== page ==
Get Savvy about Your Kids' Sun Care
Start Now to Protect Their Skin for Life
Become a 'sun savvy' parent by learning about sun protection and teaching good sun care habits
Kids love to play outside in sparkling sunshine at the beach, backyard, or playground, and that's a good thing. But they also need protection from ultraviolet radiation (UVR) in sunlight. Experts agree that much sun damage to skin occurs before age 18. It's people's sun exposure in their early years that determines their skin cancer risk later in life. This means it's never too soon to start protecting kids from the sun.
Learn the basics of sun protection for kids
Become a "sun savvy" parent by learning about sun protection and teaching good sun care habits to your children. Young skin is delicate and easily burned so all children, no matter whether they tan easily or not, should be protected from overexposure to sunlight.
Take simple steps to establish a daily sun protection routine
Start with easy, everyday steps to teach kids the importance of sun protection and make them as routine as brushing teeth. "We make it part of our 'getting-ready' game," says Rebecca Staffel of Seattle, Washington, mother of eight-year-old Meg. "She now puts on sunscreen all by herself in the morning."
Also keep in mind that eating an antioxidant-rich diet offers some natural sun protection for the eyes. A recent study associated high lifetime sunlight exposure with age-related macular degeneration in people who do not get adequate amounts of vitamin C, vitamin E, and zeaxanthin, and found that people who do get enough of these antioxidants were protected.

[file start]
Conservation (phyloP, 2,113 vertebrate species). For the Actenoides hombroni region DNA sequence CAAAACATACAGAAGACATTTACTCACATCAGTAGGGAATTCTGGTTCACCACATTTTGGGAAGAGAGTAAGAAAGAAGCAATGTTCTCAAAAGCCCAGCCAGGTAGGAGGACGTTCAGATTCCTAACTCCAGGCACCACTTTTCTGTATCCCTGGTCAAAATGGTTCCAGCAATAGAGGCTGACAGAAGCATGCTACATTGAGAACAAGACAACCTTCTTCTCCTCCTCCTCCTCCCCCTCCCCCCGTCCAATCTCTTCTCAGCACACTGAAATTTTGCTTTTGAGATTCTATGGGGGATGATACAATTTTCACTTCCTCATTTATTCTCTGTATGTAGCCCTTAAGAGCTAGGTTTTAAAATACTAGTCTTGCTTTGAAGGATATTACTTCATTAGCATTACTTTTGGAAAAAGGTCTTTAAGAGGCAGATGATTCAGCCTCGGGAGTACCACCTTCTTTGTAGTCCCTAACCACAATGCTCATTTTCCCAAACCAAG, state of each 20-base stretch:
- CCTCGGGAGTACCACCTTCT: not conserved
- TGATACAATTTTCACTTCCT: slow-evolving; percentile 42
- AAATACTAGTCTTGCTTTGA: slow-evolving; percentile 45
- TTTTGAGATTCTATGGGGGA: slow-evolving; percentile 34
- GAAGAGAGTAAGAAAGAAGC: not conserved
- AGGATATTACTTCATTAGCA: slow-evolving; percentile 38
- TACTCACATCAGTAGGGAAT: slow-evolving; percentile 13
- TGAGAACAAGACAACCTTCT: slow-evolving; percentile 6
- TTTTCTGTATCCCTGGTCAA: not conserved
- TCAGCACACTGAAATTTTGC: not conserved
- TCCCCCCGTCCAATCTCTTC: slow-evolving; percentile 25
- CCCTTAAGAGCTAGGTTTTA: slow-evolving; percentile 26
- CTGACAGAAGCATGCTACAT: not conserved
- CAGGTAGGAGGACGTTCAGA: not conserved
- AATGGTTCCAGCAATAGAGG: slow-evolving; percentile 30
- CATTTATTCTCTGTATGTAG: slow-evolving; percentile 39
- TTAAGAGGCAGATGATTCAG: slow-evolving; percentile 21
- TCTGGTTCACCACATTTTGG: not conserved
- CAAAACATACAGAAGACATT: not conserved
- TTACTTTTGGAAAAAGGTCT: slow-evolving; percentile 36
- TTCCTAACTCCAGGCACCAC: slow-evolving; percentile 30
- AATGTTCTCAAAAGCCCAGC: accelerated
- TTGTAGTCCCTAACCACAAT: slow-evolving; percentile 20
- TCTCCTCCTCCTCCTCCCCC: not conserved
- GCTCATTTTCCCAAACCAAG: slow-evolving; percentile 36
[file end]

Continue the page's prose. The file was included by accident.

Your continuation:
Don't forget the D
Keep your sun protection in perspective by remembering that sun exposure is still the best source of vitamin D--essential for building strong bones and muscles, and which has even been shown to protect against certain types of cancer and to reduce the risk of bone loss and falling later in life. The increase in the use of sunscreen and the avoidance of sun exposure have resulted in widespread vitamin D-deficiency. A moderate amount of sunlight exposure (less than an hour a day, when the sun is not at its most intense) is beneficial--it's regular, excessive amounts that are dangerous.
For those who aren't able to safely regulate sun exposure, or have concerns about skin cancer, vitamin D supplements are also an option.
Judith H. Dern is a freelance writer who faithfully applies sun tan lotion after experiencing too many sunburns as a fair-skinned kid.